Shock Resuscitation: A New Look At Traditional Endpoints
World Small Animal Veterinary Association World Congress Proceedings, 2005
Linda Barton, DVM, DACVECC
New York, NY, USA


The definition of shock has evolved with our understanding of the underlying pathophysiologic processes responsible for the syndrome. In our current understanding, shock is defined as "an abnormality of the circulatory system that results in inadequate organ perfusion and tissue oxygenation". Whether caused by hemorrhage, cardiac dysfunction, and/or sepsis, the common denominator in all shock states is a critical decrease in oxygen and nutrient delivery to cells resulting in altered cellular metabolism, cell death, organ failure and ultimately death.

Historically, normalization of physical exam parameters (heart rate, pulse quality) in combination with normalization of blood pressure and urine output has been used as endpoints of resuscitation. When these markers were evaluated in human patients treated for hypovolemic shock, more than 80% of the patients with normal heart rate, blood pressure and urine output were considered to be under-resuscitated based on evidence of ongoing anaerobic metabolism and tissue acidosis. An imbalance between oxygen delivery and the metabolic needs of the tissue result in the accumulation of a tissue oxygen debt. Tissue hypoxia is a potent stimulus to inflammation. The presence of an ongoing oxygen debt and its associated inflammatory changes has been associated with increased morbidity and mortality in human patients.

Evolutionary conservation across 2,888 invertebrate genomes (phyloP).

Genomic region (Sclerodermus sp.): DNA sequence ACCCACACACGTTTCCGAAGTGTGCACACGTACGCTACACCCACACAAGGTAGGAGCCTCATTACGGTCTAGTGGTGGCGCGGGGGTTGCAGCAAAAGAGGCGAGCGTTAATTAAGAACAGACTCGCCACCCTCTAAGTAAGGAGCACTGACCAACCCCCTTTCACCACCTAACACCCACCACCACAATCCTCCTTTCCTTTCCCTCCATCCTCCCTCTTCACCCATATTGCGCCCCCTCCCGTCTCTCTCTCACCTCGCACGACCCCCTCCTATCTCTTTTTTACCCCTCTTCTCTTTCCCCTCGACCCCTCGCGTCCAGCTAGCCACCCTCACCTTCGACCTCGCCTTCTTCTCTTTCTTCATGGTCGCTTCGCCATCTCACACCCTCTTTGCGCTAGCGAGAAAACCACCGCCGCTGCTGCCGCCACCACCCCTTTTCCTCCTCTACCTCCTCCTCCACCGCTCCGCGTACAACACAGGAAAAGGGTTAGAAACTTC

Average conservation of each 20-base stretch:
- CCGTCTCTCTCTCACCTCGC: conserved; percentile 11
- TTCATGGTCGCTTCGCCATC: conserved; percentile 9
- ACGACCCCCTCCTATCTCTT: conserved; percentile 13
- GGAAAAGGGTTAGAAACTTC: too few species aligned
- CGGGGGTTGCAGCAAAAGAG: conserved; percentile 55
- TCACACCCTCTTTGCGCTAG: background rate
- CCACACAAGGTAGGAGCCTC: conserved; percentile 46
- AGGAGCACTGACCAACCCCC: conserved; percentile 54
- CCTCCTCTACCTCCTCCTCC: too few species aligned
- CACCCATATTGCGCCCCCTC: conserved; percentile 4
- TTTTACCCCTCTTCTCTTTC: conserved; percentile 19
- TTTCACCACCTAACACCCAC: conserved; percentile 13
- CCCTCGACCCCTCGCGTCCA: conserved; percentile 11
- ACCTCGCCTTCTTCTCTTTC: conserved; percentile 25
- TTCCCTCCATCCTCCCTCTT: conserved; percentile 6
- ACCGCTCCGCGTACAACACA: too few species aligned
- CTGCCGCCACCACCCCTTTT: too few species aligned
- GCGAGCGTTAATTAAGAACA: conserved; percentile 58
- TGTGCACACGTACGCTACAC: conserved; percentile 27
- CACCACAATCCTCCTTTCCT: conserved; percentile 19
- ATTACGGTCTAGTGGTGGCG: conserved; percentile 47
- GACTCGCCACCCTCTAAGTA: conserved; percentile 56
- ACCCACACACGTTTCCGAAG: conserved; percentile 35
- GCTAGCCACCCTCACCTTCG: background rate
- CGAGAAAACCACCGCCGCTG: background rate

If shock is defined as a decrease in oxygen delivery to tissue resulting in anaerobic metabolism, resuscitation should be considered complete only when there is no evidence of ongoing anaerobic metabolism or tissue acidosis. This discussion will review the available evidence on the use of global markers of anaerobic metabolism (base deficit, lactate) and of increased oxygen extraction (mixed/central venous oxygen saturation) as more sensitive indicators of adequate resuscitation.

Lactate/Base Deficit

Serum lactate concentration increases when its production by ischemic tissues overwhelms its elimination by the liver and kidneys. Elevated lactate levels suggest ongoing anaerobic metabolism and therefore an imbalance between oxygen delivery and tissue oxygen demands. A relationship between increasing serum lactate and mortality in shock has been demonstrated in many studies. In an experimental model of hemorrhage in dogs, Dunham et al. found lactic acidosis to be more predictive of mortality than conventional hemodynamic parameters such as blood pressure or cardiac output. Both absolute lactate value and time to normalization of lactate have been shown to predict outcome in human critically ill patients. Abramson, et al reported on trauma patients resuscitated to supranormal values of oxygen transport. They found that the time to normalization of lactate levels was prognostic for survival. All patients who had normalized lactate levels at 24 hours survived; those patients who normalized their lactate levels between 24 and 48 hours had 25% mortality and those that did not normalize by 48 hours had an 86% mortality rate. Normalization of lactate appears to be a useful endpoint for resuscitation of compensated shock.